Friday, August 14, 2009

Evan’s Softball

Fellow blogger Evan said he'd like to hear my thoughts on this article.

Here goes:

Here's the deal. Right now hundreds of lobbyists are attacking health care reform under misleading, euphemistic names such as "Citizens for Patient Rights". They claim that with health care reform, you'll be told which doctors you can and can't see, there'll be massive waiting lists and the overall quality of healthcare will plummet.

These lobbyists are using the British NHS as an example of how bad things will be. Well, let me paint a picture of how 'bad' the NHS is.

Last year my Mum wasn't feeling very well, she thought she just had a stomach ache, but when it persisted for a few days she decided to go see a doctor.

It turned out she had bowel cancer.

Now here's the real horror story about how terrible the NHS is. Brace yourself, because it is disturbing:

She was diagnosed, operated on, given six months of chemo, went to numerous follow up visits, was given multiple scans and tests and a few months ago was given a final all clear. She wasn't charged a single penny for any of this. She also told me how nicely she'd been treated and how much the Doctors did to put her at ease, explain things to her and keep her involved every step of the way.

Now let's look at the flip side of the coin shall we? Let's look at America's 'best in the world' healthcare.

About two months ago I started feeling really sick. I had terrible headaches, no energy and generally felt like crap. I didn't go to a doctor because, like 46 million other people in this country, I can't afford insurance. In fact, thanks to a previous ailment, I'm currently getting daily collection calls because my local hospital charged me over $1400 dollars for a throat swab and ten bucks worth of pills.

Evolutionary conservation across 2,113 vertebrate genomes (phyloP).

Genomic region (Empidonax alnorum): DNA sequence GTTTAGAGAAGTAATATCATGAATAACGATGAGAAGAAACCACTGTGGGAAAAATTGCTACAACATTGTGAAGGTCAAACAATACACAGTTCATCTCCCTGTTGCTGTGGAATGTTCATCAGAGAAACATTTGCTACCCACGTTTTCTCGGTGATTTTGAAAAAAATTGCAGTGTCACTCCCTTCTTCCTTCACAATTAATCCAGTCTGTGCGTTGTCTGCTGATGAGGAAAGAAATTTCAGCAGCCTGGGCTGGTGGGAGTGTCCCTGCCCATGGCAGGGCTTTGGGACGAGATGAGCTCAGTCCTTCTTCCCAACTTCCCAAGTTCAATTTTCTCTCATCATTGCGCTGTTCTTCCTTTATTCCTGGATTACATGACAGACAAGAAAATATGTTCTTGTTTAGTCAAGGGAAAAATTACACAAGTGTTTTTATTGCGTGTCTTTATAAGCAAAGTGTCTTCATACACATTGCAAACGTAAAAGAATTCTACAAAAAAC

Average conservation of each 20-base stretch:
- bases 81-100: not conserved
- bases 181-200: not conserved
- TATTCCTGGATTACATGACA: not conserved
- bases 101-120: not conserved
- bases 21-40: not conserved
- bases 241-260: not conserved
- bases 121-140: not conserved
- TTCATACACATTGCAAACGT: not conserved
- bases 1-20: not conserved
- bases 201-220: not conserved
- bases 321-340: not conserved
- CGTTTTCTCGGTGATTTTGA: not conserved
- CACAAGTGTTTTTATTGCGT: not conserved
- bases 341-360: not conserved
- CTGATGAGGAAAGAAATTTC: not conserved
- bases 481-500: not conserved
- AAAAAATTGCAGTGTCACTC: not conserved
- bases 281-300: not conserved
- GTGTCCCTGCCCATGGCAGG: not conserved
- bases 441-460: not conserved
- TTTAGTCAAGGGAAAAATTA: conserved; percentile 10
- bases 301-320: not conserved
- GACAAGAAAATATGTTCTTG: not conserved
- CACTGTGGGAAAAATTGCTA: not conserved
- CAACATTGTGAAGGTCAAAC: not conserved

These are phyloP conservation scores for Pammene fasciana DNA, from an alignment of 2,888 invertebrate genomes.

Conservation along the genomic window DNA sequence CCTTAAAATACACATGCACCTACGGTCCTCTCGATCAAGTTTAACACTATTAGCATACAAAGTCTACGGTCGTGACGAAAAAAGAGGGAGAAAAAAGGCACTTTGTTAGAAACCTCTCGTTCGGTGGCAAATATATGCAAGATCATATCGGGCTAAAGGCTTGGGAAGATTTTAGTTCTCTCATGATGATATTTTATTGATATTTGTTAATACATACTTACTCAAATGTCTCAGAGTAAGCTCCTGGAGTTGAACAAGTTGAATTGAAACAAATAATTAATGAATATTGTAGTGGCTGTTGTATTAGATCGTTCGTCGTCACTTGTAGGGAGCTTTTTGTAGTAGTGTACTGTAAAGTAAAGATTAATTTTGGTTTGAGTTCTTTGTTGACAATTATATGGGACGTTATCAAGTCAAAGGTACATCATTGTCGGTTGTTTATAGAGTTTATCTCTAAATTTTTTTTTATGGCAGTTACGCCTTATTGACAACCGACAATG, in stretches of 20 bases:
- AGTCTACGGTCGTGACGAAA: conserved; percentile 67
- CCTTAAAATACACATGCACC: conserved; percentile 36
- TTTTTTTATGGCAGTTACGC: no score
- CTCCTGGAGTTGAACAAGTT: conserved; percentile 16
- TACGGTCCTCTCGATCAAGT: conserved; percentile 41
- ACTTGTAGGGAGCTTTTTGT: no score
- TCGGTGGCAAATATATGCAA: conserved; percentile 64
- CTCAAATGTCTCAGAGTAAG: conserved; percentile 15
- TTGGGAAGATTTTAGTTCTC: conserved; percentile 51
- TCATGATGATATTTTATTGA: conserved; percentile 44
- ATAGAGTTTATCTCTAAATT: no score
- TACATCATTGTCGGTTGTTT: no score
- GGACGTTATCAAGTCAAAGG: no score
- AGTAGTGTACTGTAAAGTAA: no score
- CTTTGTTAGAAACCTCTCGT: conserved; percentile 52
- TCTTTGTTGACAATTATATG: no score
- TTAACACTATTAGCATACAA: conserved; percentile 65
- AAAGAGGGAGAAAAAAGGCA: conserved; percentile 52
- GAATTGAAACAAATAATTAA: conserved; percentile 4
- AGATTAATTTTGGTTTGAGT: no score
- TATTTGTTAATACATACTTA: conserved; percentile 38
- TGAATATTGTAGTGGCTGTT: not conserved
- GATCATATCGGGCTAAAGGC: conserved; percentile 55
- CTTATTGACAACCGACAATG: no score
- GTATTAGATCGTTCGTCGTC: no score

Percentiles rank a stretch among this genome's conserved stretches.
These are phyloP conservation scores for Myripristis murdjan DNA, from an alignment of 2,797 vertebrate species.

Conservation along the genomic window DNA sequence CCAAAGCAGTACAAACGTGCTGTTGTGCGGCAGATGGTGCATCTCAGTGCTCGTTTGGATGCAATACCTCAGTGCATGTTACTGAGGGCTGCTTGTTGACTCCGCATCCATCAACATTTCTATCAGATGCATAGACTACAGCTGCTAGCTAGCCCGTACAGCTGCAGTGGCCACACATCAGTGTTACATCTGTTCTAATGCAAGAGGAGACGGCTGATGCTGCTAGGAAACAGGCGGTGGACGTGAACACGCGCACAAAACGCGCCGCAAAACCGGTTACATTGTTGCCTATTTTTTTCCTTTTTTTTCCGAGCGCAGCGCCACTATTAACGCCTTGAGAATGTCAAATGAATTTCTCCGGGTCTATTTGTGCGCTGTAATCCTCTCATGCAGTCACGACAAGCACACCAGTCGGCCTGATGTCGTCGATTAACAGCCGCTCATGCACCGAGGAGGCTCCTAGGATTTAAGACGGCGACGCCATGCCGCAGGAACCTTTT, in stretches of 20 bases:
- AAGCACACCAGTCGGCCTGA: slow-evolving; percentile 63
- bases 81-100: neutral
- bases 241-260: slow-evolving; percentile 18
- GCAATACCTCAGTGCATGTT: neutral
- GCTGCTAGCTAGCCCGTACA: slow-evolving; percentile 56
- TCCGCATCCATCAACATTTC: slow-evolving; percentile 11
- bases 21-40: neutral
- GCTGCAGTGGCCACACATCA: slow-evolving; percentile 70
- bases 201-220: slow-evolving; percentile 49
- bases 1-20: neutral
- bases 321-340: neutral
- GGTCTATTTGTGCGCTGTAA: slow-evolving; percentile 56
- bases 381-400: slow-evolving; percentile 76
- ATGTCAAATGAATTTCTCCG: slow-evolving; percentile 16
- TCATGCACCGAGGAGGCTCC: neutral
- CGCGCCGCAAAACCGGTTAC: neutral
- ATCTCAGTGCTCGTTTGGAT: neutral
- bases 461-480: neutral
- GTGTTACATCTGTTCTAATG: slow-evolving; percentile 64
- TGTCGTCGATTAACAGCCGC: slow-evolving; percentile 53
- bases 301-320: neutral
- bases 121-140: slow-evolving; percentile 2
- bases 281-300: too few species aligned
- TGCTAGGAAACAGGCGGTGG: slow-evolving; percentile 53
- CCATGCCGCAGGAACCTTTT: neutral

Then, about a month ago, I woke up in the morning to discover I was almost completely blind. With my glasses on, I couldn't see anything more than about eight feet away. Without my glasses, the world was a multicolored blur. We called Sunny's doctor, explained that I'd more or less gone blind and we were told that because I wasn't a registered patient I'd have to go to the doctor's office, fill out a ton of forms and then the doctor would decide if she wanted me as a patient or not. They said I'd probably know whether I'd been accepted 'in a month or so'.